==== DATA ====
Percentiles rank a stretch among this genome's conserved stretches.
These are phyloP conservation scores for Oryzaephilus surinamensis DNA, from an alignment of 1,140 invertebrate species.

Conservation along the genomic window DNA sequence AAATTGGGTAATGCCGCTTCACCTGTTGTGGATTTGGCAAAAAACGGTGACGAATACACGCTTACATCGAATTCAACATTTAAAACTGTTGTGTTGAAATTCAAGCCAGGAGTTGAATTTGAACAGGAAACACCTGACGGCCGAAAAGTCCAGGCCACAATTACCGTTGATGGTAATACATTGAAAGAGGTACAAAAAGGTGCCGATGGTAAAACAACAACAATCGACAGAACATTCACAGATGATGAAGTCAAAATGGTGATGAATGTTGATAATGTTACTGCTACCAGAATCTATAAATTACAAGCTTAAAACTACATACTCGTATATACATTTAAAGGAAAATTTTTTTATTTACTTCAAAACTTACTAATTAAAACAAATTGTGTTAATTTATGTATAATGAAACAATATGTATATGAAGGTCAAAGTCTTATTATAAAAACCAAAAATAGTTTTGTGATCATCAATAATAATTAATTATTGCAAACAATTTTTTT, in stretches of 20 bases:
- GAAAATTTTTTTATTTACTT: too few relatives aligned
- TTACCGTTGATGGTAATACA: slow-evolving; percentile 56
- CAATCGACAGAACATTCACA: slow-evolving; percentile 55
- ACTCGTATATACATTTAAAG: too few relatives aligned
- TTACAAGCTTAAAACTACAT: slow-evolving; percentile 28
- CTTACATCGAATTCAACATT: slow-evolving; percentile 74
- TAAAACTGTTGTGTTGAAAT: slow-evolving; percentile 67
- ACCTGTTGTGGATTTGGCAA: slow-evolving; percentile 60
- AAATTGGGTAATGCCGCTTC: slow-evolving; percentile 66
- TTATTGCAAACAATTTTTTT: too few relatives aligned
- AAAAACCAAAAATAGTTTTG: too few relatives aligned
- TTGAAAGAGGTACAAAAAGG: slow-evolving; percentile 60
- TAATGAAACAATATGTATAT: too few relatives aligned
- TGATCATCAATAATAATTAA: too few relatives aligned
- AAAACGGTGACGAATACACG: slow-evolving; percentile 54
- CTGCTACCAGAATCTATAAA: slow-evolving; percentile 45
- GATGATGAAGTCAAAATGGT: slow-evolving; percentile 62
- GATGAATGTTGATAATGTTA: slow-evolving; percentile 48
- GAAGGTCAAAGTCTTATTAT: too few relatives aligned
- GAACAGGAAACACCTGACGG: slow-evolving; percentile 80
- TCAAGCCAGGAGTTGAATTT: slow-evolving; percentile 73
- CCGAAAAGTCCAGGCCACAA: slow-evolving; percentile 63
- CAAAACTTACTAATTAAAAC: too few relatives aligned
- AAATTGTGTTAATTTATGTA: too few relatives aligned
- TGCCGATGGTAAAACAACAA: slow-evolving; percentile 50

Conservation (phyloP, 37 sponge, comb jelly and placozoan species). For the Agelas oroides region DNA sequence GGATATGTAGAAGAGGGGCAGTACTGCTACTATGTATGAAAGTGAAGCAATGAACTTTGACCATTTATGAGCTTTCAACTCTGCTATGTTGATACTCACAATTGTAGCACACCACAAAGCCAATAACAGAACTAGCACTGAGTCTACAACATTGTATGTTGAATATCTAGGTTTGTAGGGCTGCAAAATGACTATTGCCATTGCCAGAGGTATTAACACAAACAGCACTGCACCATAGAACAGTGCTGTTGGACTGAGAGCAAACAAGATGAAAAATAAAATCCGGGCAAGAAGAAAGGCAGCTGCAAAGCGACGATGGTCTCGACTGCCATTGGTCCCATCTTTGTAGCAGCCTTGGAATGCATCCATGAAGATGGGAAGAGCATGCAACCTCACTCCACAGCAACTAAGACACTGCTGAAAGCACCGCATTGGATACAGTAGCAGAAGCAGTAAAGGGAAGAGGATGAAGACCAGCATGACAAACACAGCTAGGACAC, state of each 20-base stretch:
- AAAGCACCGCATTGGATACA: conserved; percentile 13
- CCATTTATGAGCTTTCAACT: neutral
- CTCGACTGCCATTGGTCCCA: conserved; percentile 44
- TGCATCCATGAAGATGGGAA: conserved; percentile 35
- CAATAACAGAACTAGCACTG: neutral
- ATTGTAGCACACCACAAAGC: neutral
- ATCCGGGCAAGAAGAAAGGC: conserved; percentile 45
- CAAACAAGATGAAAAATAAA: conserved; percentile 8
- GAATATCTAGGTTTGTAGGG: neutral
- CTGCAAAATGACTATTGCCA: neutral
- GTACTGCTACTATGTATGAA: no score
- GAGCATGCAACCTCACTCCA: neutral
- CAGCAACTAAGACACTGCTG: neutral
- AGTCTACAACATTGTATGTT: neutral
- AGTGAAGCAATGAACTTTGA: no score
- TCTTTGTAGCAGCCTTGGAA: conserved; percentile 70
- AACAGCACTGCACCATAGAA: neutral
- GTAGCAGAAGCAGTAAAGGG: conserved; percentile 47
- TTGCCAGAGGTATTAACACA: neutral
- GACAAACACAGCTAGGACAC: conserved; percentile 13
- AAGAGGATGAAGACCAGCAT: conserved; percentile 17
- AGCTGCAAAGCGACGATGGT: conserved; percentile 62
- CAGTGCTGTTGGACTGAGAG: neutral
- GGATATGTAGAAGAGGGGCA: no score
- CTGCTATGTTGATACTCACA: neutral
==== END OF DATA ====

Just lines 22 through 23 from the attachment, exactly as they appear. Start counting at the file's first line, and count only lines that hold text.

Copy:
- GAAGGTCAAAGTCTTATTAT: too few relatives aligned
- GAACAGGAAACACCTGACGG: slow-evolving; percentile 80